OK, we appear to be in agreement about the following. Please correct
this if my oversimplification has introduced errors.
1) we will be using nanotech to build simple stuff (i.e., most machine parts and
components for buildings) well before 2015
2) we will not use nanotech to build complicated stuff (potatoes, beefsteak,
"anything box") until we achieve a breakthough in control systems such as AI.
We appear to disagree on the boundary between "simple" and "complex".
I place a desktop-sized supercomputer factory in the "simple" category.
I can't tell for sure, but you seem to disagree? It would be fun to
rank-order a set of parts or devices and see where each of us places
the boundary. We could each place the rank-ordered devices on a timeline,
except we both agree that a breakthrough is needed, more or less implying a
I also believe that there is at least a chance that the availability of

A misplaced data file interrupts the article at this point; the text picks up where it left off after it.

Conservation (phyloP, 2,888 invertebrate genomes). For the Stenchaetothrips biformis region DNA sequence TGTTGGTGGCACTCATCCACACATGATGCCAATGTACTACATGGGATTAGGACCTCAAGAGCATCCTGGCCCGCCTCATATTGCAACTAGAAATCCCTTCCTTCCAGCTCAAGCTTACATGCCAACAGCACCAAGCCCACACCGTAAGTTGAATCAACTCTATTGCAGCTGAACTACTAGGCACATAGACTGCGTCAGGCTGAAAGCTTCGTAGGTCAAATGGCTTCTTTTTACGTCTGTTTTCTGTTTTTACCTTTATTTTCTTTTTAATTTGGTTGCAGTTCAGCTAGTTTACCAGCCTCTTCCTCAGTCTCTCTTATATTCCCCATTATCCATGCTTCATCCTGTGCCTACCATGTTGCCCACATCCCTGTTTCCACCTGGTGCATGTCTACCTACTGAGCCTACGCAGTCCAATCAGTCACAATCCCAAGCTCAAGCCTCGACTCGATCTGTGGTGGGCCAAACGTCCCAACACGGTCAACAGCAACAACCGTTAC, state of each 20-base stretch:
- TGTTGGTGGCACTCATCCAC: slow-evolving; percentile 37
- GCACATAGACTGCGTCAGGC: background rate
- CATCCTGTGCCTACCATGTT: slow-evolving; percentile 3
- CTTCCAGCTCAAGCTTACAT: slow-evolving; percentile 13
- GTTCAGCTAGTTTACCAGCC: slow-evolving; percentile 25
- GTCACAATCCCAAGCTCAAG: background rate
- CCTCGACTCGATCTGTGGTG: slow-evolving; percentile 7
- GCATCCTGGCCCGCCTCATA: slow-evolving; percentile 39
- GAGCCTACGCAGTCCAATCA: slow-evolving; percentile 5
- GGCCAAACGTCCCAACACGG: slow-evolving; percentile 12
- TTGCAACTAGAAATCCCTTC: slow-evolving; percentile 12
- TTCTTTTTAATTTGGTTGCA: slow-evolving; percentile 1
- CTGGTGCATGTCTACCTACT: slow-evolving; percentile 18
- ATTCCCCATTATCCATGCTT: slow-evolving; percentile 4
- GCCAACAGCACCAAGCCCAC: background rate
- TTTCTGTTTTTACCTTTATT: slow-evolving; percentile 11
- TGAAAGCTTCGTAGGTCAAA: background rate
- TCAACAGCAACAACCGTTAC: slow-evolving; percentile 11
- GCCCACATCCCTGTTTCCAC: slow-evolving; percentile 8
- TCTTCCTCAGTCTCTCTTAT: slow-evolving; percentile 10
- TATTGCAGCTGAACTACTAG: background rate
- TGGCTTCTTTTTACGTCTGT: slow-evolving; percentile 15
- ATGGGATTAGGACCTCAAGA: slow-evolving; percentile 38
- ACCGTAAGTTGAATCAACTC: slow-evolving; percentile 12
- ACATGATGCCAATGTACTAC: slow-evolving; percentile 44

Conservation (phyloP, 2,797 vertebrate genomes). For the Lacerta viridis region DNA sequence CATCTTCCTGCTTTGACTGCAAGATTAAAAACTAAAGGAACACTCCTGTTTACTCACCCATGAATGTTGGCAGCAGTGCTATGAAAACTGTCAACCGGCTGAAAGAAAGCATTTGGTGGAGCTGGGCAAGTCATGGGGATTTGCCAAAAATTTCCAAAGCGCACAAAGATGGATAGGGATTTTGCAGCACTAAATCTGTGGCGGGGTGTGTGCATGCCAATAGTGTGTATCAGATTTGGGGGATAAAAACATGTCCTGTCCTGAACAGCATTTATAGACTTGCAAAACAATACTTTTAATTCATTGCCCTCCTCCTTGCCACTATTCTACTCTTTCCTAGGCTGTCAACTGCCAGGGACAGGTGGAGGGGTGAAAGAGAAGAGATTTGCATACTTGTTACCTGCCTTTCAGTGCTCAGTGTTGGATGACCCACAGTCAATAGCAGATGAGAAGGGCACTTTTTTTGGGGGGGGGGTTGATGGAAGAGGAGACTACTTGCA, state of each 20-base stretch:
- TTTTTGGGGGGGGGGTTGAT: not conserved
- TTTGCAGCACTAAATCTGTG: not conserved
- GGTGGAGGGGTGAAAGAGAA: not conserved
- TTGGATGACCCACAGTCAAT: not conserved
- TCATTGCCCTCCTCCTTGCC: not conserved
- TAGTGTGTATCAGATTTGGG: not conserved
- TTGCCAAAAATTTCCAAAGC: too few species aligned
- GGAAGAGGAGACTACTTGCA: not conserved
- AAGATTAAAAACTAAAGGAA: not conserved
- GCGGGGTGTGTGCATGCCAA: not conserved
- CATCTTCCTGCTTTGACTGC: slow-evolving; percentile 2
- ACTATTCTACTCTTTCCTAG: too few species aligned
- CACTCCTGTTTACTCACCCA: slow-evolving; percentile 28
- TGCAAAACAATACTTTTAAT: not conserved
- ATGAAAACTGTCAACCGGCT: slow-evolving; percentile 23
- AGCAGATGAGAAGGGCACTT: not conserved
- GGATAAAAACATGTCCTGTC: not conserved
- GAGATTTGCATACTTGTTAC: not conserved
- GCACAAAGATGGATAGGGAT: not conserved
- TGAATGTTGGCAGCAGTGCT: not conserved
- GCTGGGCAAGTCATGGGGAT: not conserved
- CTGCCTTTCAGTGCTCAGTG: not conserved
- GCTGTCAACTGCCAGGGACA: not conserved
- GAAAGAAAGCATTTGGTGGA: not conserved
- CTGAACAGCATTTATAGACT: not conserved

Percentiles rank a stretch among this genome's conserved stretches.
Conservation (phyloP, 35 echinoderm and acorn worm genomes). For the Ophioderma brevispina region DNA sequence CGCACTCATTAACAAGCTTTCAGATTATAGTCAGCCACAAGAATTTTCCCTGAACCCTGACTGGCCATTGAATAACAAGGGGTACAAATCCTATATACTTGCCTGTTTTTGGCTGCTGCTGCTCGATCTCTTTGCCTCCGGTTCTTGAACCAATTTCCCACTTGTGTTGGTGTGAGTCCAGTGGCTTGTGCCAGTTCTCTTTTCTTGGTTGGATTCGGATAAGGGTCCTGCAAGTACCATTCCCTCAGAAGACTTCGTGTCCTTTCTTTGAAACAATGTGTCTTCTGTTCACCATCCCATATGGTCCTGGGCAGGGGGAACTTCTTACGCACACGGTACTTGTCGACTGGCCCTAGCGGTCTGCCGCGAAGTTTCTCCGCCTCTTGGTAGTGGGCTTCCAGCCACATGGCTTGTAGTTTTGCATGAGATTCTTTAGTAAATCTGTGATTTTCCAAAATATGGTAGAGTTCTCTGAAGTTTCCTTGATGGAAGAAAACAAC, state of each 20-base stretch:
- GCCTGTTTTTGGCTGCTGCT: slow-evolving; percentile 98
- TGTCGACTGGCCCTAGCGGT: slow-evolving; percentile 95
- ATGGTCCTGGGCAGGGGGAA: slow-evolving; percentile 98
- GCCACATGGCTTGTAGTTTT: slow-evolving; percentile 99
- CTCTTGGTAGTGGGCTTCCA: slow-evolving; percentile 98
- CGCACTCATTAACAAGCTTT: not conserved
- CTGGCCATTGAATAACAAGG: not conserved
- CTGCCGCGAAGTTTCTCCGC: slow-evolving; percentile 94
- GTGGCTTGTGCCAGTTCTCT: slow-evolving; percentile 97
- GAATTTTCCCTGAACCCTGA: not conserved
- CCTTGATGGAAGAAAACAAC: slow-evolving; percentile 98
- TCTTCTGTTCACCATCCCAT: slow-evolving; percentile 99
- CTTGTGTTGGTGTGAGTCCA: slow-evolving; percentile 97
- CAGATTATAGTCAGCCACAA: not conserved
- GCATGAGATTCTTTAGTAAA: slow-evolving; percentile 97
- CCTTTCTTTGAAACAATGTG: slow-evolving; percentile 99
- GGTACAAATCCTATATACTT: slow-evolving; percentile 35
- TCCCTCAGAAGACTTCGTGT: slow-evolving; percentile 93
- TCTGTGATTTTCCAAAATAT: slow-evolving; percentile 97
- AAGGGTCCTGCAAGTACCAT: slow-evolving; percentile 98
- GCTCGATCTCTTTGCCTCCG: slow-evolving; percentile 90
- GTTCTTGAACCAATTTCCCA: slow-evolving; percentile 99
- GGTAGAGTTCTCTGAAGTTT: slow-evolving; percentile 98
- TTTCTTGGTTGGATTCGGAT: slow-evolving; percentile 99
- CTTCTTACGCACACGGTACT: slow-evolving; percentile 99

nanotech-built massively parallel supercomputers will enable a path to
AI, which in turn could permit a nanotech control system that can enable
us to build complicated stuff. You appear to think this unlikely?
We also disagree on the rate of adoption of even the "simple stuff"
technology. I feel that the rate will be very rapid, while you think
it will take a decade. In essence, I feel that after the time that the
first macro-scale part (brick, tennis racket handle, whatever) there will
be no new orders for new non-nanotech capital equipment, and within a year
most simple hard-good parts will be diamondoid. In the same time, nanocomputing
will completely supercede microlithographic-based computing.